Tuesday, April 1

Glass Flowers

A few weeks ago I got to try my hand at glass sculpting. I bought a coupon for a class at Tulsa Glassblowing Studio making glass flowers. After some minor delays in getting our class scheduled, my friend Amanda and I went and learned the basics of working with glass.

My flower, loved the colors.
Working with the liquid glass was interesting, you dip some out of a large kiln with a long metal rod. For the glass (which has the consistency of honey) to keep its shape you keep turning it and reheating it often since the glass tries to solidify as it cools.

With flowers you start out rolling the glass into a fat stem-like shape, although it looks more like a fat sausage at that point. The colored glass is a bunch of small shards in separate bins. You roll the glass in the color for the stem, add more glass from the kiln, then smash the new glass straight down into the color for the petals. After that you use a jack (like giant tweezers) to pull the glass out in the petal shapes. Our instructor finished the flowers by letting the stem stretch and twist before breaking the flower off the pole.

Amanda's flower, thought it would be perfect for her office.
The process was very cool, but I could tell it would take a lot of practice to be able to control how the piece turns out. Amanda and I chose different colors, but even the shapes turned out completely different. And looking at the flowers on display in the studio I didn't see any that were alike.

The studio does demonstrations during the monthly First Friday Art Crawl in the Tulsa Brady Arts District (where they are located), which is fascinating. When we went for our class Amanda and I convinced our instructor to show off a bit to give us an idea of how to use the tools we didn't need for glass flowers. He made a clear glass vase which was pretty cool. But during the First Friday demonstration I saw they were working on a couple of pieces that were a lot more complex, requiring multiple people to create.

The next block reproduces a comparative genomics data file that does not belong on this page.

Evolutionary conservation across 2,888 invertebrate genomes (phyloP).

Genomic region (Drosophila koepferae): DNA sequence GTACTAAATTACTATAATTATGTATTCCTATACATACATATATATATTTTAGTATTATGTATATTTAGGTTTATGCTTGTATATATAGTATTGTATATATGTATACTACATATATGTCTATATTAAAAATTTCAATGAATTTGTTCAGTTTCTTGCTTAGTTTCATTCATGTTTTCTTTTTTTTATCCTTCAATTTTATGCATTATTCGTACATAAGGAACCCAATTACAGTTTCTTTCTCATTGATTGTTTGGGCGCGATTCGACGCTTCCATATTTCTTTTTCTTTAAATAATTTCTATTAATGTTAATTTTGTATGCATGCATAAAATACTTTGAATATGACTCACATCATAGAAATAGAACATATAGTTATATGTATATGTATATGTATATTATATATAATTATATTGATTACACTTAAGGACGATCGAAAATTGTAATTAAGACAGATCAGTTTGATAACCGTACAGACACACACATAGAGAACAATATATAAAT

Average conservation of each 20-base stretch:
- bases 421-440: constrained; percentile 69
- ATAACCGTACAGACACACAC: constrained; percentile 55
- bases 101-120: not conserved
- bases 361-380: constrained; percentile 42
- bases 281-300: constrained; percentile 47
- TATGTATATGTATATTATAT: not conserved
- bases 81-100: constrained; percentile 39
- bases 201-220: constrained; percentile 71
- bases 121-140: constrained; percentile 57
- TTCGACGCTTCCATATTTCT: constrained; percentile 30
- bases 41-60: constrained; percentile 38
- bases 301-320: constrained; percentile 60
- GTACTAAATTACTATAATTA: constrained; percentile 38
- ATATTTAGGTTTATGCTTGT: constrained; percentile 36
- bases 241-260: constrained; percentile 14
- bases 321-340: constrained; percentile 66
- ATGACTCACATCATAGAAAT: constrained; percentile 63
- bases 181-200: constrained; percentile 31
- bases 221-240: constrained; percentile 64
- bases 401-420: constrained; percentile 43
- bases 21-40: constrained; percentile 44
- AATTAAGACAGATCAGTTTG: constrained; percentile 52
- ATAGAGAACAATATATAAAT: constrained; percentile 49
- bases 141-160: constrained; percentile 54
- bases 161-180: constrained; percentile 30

My flower on display.
In addition to glass flowers the studio offers other beginner classes where you can make anything from a paperweight to a Christmas ornament or flowers like we made. They also sell vases, bowls, jewelry and other items made in the studio.

I'd love to go back and make ornaments around Christmas time. I'm thinking about suggesting it as a group event to my book club, but I need to research the cost for a class without the coupon and see if there is a limit to how many people can come. My guess is that there is since the studio isn't large and they have to provide and instructor.

I managed to get a few pictures of us making our flowers. Check them out below!

Me watching the instructor stretch my flower's stem.

Heating the glass after adding color.

Rolling the stem in color.

We had to make a cut in the glass
for where the stem would break off the rod.

Using the jack to pull out petals.

Stretching the stem on Amanda's flower.
There's a very short window to do this before the glass hardens.

Our instructor making a vase.

Amanda checking out the shop items.

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